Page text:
Blonde Movie Review: Ana de Armas’ Hellish Turn as Marilyn Monroe Can’t Carry This Objectifying and Exploitive Psychodrama (LatestLY Exclusive)

Blonde Movie Review: Ana de Armas’ Hellish Turn as Marilyn Monroe Can’t Carry This Objectifying and Exploitive Psychodrama (LatestLY Exclusive)

Blonde Movie Review: The buildup to Blonde has been… interesting to say the least. From the tone-deaf comments of Andrew Dominik and Ana de Armas regarding Marilyn Monroe in their interviews, Blonde barges in with all the subtlety of a curb stomp. Presented as a fictional psychodrama instead of a pure biopic, the movie is more exploitive than anything as it’s so obsessed with tragedy that almost all of it begins to feel redundant. Blonde Review: Critics Praise Ana de Armas’ Portrayal of Marilyn Monroe, Call the Biopic ‘Explicit’ and ‘Infuriating’.

Running for nearly 170 minutes, Blonde is based on the 2000 novel of the same by Joyce Carol Oates that is very much a fictionalised take on the career of Marilyn Monroe. Beginning by showcasing the traumatic journey of one young Norma Jeane Mortenson (Lily Fisher/Ana de Armas), she is seen living with her abusive mother Gladys Pearl Baker (Julianne Nicholson) as she drowns herself in alcohol and blames her daughter for everything that’s wrong in her life.

A Still From Blonde (Photo Credit: Netflix)

After Gladys tries to drown her daughter in the bathtub and suffers a breakdown, she is soon institutionalised and Norma is sent off to an orphanage. With a time-jump, we see a now-adult Marilyn trying to get her start in Hollywood and that’s where this dark and dilapidated tale begins.

Blonde is very much focused on who is Norma Jeane that Marilyn ends up taking a back seat. Ana de Armas is able to provide a tantalising performance as the pain and struggles of Norma are painted with a certain hurt that you’re able to buy her as that icon, even though her Cuban accent leaks out at times.

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Getting completely lost in the glamour of Hollywood, Norma tries to disassociate herself from it as she watches her performance of “Diamonds Are a Girl’s Best Friend” and utters “that’s not me,” and it’s in these scenes that Armas shines a lot. However, there is a lot of backtracking because aside from a handful of moments, Blonde is just torture porn for Marilyn Monroe in the end.

Providing a surface level take for everything wrong in Monroe’s life, watching Blonde felt like going through an eternally dark tunnel with the end nowhere in sight. It hammers you on with so much bleakness that you’re left wondering why even bother with this. Focusing on the sexual and drug abuse faced by Monroe in her life, director Andrew Dominik executes the narrative by getting disturbingly up and close.

A Still From Blonde (Photo Credit: Netflix)

While the inclusion of Xavier Samuel’s turn as Charles Chaplin Jr and his relationship with Monroe is able to bring some levity to this tale, it’s still too less. It feels like there were no restraints on Dominik as he goes completely all out. While a bit of credit has to be given to him in painting some surreal sequences in the same vein as 2021s brilliant Spencer, it’s still all upended with a talking fetus that feels like an abomination. Spencer Movie Review: Kristen Stewart Brings Oscar Brilliance as Princess Diana in This Fable-Like Tale (Fresh Headline Exclusive).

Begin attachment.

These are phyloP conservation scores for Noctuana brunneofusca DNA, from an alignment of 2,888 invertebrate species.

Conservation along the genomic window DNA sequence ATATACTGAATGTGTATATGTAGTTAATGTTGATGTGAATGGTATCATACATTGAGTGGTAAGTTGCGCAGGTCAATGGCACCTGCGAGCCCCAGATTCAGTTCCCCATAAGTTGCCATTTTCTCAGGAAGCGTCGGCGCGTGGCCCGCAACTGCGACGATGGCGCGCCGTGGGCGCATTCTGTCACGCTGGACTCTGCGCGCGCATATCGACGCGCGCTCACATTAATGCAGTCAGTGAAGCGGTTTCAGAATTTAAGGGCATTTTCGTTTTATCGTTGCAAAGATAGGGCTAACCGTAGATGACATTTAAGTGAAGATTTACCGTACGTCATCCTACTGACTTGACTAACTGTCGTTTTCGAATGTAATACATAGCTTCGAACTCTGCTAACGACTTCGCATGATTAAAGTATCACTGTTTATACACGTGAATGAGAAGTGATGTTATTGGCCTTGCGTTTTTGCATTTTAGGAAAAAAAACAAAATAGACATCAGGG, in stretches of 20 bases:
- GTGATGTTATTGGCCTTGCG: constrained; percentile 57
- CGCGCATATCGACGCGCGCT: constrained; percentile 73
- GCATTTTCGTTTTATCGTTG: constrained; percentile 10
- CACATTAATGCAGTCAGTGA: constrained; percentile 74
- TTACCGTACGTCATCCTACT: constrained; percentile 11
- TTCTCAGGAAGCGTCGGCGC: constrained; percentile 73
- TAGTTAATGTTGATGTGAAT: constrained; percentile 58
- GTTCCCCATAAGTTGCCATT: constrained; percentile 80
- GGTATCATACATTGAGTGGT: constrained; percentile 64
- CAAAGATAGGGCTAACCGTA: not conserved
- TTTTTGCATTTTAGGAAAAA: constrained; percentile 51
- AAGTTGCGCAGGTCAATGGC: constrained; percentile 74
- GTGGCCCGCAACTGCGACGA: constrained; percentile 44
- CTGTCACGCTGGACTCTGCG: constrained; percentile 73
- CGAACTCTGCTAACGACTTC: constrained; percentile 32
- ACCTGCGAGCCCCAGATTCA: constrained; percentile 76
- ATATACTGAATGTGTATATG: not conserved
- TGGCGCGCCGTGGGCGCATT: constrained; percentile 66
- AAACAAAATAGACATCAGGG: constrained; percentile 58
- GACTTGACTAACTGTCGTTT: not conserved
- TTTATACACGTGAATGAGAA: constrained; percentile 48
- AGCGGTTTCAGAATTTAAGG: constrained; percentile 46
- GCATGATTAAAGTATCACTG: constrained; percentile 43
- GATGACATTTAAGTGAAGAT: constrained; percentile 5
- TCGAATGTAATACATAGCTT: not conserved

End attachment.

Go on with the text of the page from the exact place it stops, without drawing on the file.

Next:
There is an unnerving sense to it. Watching Marilyn getting raped to earn her first role in a film or seeing her “complicated” relationship with US President John F Kennedy be presented in such a grotesque way, it feels exploitive to the bone. At that point it’s not honouring this icon, but rather feels like an objectified take that is ridden under modern male gaze. It’s not so much the nudity that feels objectified, but how Dominik chooses to approach the tale. There is no enjoyment in Blonde and that retroactively makes you ignore some of its more brilliant technical nuances.

A Still From Blonde (Photo Credit: Netflix)

From and eerie score by Nick Cave and Warren Ellis to the beautiful and dynamic cinematography by Chayse Irvin, these elements are almost forgotten about. Blonde leaves you exhausted to the point that you won’t notice these brilliant contributions to a morally bankrupt film. Performances of Bobby Cannavale and Adrien Brody are certain highlights too, yet Blonde doesn’t give them their time to shine as it goes back to throwing Marilyn to the ground for the umpteenth time. Andor Review: Diego Luna’s ‘Rogue One’ Spinoff Series Revels In Providing Refreshing and Intimate Take on the Star Wars Saga! (Fresh Headline Exclusive).

Yay!

The Soundtrack and Cinematography

Nay!

Exploitive and Objectifying

Grotesque in Its Execution

Final Thoughts

“Watched by all and seen by none” is the perfect tagline that can applied to the filmmakers here. An objectified and exploitive film that feels like its ridden with the portrayal of abuse with a male gaze, Blonde is a harrowing watch that will leave you feeling miserable. The film is currently streaming on Netflix.

(The above story first appeared on Fresh Headline on Sep 28, 2022 05:44 PM IST. For more news and updates on politics, world, sports, entertainment and lifestyle, log on to our website freshheadline.com).